ITIL 4 – a “crystal ball” for evaluating technology and value
April 17, 2019 |
3 min read
Royce Dsouza began his ITIL® journey in 2011, becoming an ITIL Expert in 2015. His ITSM career has included setting up a service management office at two Fortune 500 companies and helping to align IT with end-to-end service delivery.
He has replicated this success at his previous company, one of the largest insurance providers in the USA, and has recently certified in ITIL 4:
I’m an ITIL Expert, so what made me jump into doing the new ITIL 4 Foundation certification?
When the coming of ITIL 4 was announced it got my attention but I was sceptical: I wondered what more could be done with ITIL after v3; would this be just a re-hash
But after studying and certifying in it, I was extremely surprised because I hadn’t expected ITIL 4 to be what it is.
I’m impressed with the Service Value System (SVS) approach, the way it integrates ITIL with other methodologies and how it focuses on creating end-to-end services (the SVS includes the ITIL guiding principles, governance, the service value chain, practices plus everything subject to continual improvement). And, moreover, you can walk out of the ITIL 4 certification and adopt and adapt the guidance.
Previously, even as an ITIL Expert, it was difficult to integrate processes across an entire organization. Now, ITIL 4 maps an entire value system that you can take “out of the box” to the organization as a whole to create end-to-end value.
Tackling technology and other frameworks
I’ve always been concerned to see organizations implementing new technologies just for the sake of it, and without the right processes.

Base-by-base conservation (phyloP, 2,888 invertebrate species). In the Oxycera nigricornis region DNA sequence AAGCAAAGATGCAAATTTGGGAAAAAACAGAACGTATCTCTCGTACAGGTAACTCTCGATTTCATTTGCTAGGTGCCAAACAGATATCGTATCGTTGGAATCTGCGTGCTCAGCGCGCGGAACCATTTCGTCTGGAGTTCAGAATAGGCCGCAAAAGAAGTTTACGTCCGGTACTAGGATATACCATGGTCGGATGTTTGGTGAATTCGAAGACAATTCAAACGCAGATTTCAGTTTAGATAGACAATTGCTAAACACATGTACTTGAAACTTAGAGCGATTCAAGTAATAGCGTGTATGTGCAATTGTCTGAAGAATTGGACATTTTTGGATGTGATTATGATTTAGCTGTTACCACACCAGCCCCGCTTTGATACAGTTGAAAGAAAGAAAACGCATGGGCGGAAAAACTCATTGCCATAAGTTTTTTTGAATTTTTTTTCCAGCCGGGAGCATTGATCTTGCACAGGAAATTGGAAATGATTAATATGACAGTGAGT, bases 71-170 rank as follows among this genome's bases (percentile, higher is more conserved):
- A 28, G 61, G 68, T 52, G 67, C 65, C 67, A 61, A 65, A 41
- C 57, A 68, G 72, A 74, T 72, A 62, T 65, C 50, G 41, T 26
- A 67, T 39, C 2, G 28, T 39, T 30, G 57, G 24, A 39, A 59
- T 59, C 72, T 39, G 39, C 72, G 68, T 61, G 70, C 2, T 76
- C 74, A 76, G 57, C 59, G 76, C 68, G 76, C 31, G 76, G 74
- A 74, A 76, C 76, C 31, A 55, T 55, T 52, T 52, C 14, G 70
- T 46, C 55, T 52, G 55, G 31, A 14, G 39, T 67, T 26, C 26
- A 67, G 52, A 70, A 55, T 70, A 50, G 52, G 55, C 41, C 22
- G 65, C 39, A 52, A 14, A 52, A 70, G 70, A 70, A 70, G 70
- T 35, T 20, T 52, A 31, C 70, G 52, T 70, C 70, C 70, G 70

I think ITIL 4 provides the right approach to that, highlighting the importance of roles and documentation.
Also, it addresses the friction that may exist between different teams using various methods and frameworks, such as DevOps: now an entire organization can be on the same page with end-to-end services and adopt different frameworks together to create that concept. Bringing together people, suppliers, technology and practices makes ITIL 4 a true business framework that can be used anywhere in an organization – not just for IT infrastructure as was the perception in the past.
In fact, I think it picks the best of everything and puts them together seamlessly to create value in an organization.
Gaining value and reducing waste
Technology is evolving exponentially right now, with AI, augmented reality, etc. Practically every month there’s either a new application or technology.
The risk is that organizations – rather than gaining value and reducing waste – are adding to their “technical debt” without realizing value.
However, what ITIL 4 presents through the SVS is a meaningful approach with the pace of technology change today. It means you can stop, apply the four dimensions of service management and develop an end-to-end system to see whether a particular technology will bring value and so inform decisions on whether to invest further or not.
I like to think of ITIL 4 as a crystal ball you can use to evaluate technology’s impact on bottom line revenue and make the right choices for an organization without creating more waste.
And when I look back on my service management career and realize all the mistakes I’d made and those I’d seen, all of that is answered in ITIL 4.